I find myself praying the words of this song,

Spirit of the Living God, fall fresh on me
Melt me, mold me
Fill me, Use me

Let me back up a little. If you have followed our blog, you may already know that in the last four years we have had some significant joys and struggles. We have experienced hard things, and can look back on some of them with relief (now that they are over!) but I for one am exhausted. I realized it significantly last week at the women’s retreat, when I took time to sleep instead of go to meetings or socialize.

I can tell I’m ‘dangerously tired’ when I start intentionally catching up on rest and I don’t feel better.

For a long time.

In fact, I started feeling even more tired and ended up going to bed around 9:00 most nights. I have seen this happen before…once the adrenaline depletion starts kicking in, it’s hard to be motivated to do more than just sleep and do the bare necessities of cooking and looking after my children.

I don’t want to go into all of the things that have contributed towards the ‘road to burnout’ because when I start to list them, I am tempted to dwell in them and start moving towards self pity and bitterness. (I have acknowledged them, so I don’t believe I’m living in denial–I just don’t want it all in the forefront of my mind.)

So, as I’m taking time to rest when I can, particularly in the evenings, but here are the things I am praying for my 39th year of life:

I want

  • God to reveal Himself to me in supernatural ways this year. A note here: I have begun to pray this earnestly and He is speaking to me through his Word, his Voice and through dreams.
  • to learn what it really means to fear God and not people. Instead of being swayed by what I perceive other people want or desire, I want to be in tune with God’s plan for me, even in the smallest things.
  • to mind my own business and not get aggravated by things that I shouldn’t be worried about (God has been impressing on me which things ARE my business and which things aren’t!)
  • to rely on the Holy Spirit to guide every relationship, with my kids, my husband, friends and acquaintances.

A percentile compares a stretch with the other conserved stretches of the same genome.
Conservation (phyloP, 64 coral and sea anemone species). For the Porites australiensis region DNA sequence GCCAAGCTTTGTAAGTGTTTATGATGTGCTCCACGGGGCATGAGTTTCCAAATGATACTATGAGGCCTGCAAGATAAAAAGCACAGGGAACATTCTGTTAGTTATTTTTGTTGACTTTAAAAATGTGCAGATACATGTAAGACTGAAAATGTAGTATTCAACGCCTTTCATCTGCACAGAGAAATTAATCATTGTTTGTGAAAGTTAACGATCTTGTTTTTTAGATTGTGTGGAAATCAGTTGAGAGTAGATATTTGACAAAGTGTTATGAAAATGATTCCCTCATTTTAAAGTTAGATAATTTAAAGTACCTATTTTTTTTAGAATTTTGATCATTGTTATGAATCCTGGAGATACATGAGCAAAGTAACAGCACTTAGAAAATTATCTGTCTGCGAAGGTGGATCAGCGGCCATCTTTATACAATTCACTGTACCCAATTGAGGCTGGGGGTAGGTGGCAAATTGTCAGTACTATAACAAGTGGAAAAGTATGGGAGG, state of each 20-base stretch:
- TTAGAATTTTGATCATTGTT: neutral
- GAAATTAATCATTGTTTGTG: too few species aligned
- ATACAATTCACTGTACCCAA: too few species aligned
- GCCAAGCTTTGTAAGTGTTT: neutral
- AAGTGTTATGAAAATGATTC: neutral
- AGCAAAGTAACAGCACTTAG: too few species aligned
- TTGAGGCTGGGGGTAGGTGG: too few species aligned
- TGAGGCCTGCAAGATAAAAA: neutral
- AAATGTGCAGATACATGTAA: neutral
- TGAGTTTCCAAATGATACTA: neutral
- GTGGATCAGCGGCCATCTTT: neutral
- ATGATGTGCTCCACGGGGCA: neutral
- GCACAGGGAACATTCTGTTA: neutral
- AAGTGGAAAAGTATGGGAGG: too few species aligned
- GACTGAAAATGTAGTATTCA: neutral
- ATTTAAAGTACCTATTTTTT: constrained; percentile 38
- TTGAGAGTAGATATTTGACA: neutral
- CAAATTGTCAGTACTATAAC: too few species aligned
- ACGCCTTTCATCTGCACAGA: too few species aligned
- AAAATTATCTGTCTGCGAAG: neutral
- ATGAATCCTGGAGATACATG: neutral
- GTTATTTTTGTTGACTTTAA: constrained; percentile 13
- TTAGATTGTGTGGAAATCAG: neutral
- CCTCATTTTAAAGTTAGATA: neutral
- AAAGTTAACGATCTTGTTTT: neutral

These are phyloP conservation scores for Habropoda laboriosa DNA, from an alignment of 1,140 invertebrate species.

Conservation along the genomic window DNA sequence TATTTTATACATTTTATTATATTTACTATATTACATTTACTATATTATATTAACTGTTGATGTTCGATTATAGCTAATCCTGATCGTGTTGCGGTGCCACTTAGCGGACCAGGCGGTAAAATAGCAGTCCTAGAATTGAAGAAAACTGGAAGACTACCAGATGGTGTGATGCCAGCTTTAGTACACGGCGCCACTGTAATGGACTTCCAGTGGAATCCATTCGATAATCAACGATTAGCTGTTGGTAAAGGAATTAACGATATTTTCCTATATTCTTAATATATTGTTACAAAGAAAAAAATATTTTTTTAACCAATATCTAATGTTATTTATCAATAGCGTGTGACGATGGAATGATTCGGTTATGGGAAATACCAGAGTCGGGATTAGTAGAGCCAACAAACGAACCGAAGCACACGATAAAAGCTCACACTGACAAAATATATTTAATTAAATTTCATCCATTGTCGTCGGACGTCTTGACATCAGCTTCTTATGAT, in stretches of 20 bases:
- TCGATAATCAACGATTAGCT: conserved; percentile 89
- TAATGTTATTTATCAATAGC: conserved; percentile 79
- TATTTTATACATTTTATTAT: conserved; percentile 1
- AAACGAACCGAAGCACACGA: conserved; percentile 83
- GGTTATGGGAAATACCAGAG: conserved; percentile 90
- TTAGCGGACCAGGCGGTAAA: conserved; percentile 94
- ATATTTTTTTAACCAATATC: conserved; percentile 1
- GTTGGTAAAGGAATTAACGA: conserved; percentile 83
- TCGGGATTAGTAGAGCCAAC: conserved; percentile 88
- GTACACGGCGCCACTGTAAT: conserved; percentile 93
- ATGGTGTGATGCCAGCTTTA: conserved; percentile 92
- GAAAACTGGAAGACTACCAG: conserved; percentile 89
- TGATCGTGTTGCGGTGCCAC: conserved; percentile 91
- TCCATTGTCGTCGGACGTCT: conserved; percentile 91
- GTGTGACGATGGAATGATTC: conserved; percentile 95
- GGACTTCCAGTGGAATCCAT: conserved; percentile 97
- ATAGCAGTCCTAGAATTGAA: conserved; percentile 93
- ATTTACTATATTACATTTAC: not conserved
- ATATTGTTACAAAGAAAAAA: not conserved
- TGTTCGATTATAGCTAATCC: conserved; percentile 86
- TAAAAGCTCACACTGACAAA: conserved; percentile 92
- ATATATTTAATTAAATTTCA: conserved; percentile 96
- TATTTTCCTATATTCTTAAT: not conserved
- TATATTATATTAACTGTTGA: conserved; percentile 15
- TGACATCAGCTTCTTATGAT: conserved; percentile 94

• to give individual time to each of my five children every day.
  • to debrief with Ben once a day.
  • to live a life of gratitude for everything in my life
  • to give God my best time, not just the leftover mutterings at the end of an exhausted day. He showed me through a dream yesterday that I love (some) things more than Him.
  • to trust God that He will do good in my life. (Have you ever been in a place where you are afraid to ask God what He wants to do with you, in case He might give you something painful/unpleasant?)
  • to take time to do things I really love to do: like trying out new recipes and working on my quilt.

This, admittedly, is an impossible list, as I have said above. I am a sinner, and undoubtedly I will mess up as soon as I press ‘send’ on this blog post. And yet, with God’s Spirit working in me, the pressure is off to be perfect. His kind and gentle reminders convict and make me want to love Him more. That verse from James 1:5 comes back to me often,

If any of you lacks wisdom, you should ask God, who gives generously to all without finding fault, and it will be given to you. (NIV)

It’s all over Proverbs too: wisdom is there for anyone who asks for it.

I feel like someone who is sitting on a beach, with the sun coming down on her for the first time in a long time. I want to soak in the heat and warmth of the sun.

p.s. If you want to see what has been influencing this list, here’s what I’ve been reading lately:

“Surprised by the Voice of God” by Jack Deere
“When People are Big and God is Small” by Edward Welch
The Bible: specifically Romans

September 8, 2013

The ‘My life is hard’ fallacy

by mendibpng

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In the last few weeks, I’ve digested ‘The Prodigal God’ by Timothy Keller rather slowly. I’ve seen myself in the younger brother character some but more recently in the older brother character.

Let me explain how this applies to my life.

I am wary of preachers who exhort people to ‘take up your cross’ and ‘give up your lives for Jesus.’ I am wary of visitors who come here, not knowing my situation and who question the way in which we live.

Haven’t I given up enough already? Haven’t I left the comfort of the First World to be here, far away from my family, in order to do my part in spreading the gospel through Bible translation?  I left modern conveniences and entertainment/eating out options behind when I signed up. Oh and my stuff. I packed away or gave away a lot of my wedding gifts if they weren’t practical on the mission field. I grieved for the lack of stability while also seeing our life as an adventure. I’ve put myself voluntarily into constant transition and have dropped myself into a culture that I still don’t understand after 11 years of [cheerfully] trying to assimilate and understand. Some days I feel really comfortable, and some days I really hate the skirts I wear here. I really miss being able to walk around at night without worrying about encountering ‘rascals’ (thieves, rapists, etc.)  What I wouldn’t give for a quick trip to a bulk food store to stock up on things I’ve [again, cheerfully] greatly reduced in our budget to save money, like cheese, cereal, and meat. Oh and I will just give a brief mention about how the stress and burnout (in doing work for You) has taken it’s toll on our marriage and family life. I handed my husband over to You, God, keeping a loose grip on him, knowing that You had important work for him to do. I did it all for You, God. I am [mostly] content in all of these things!!!!! (or am I?)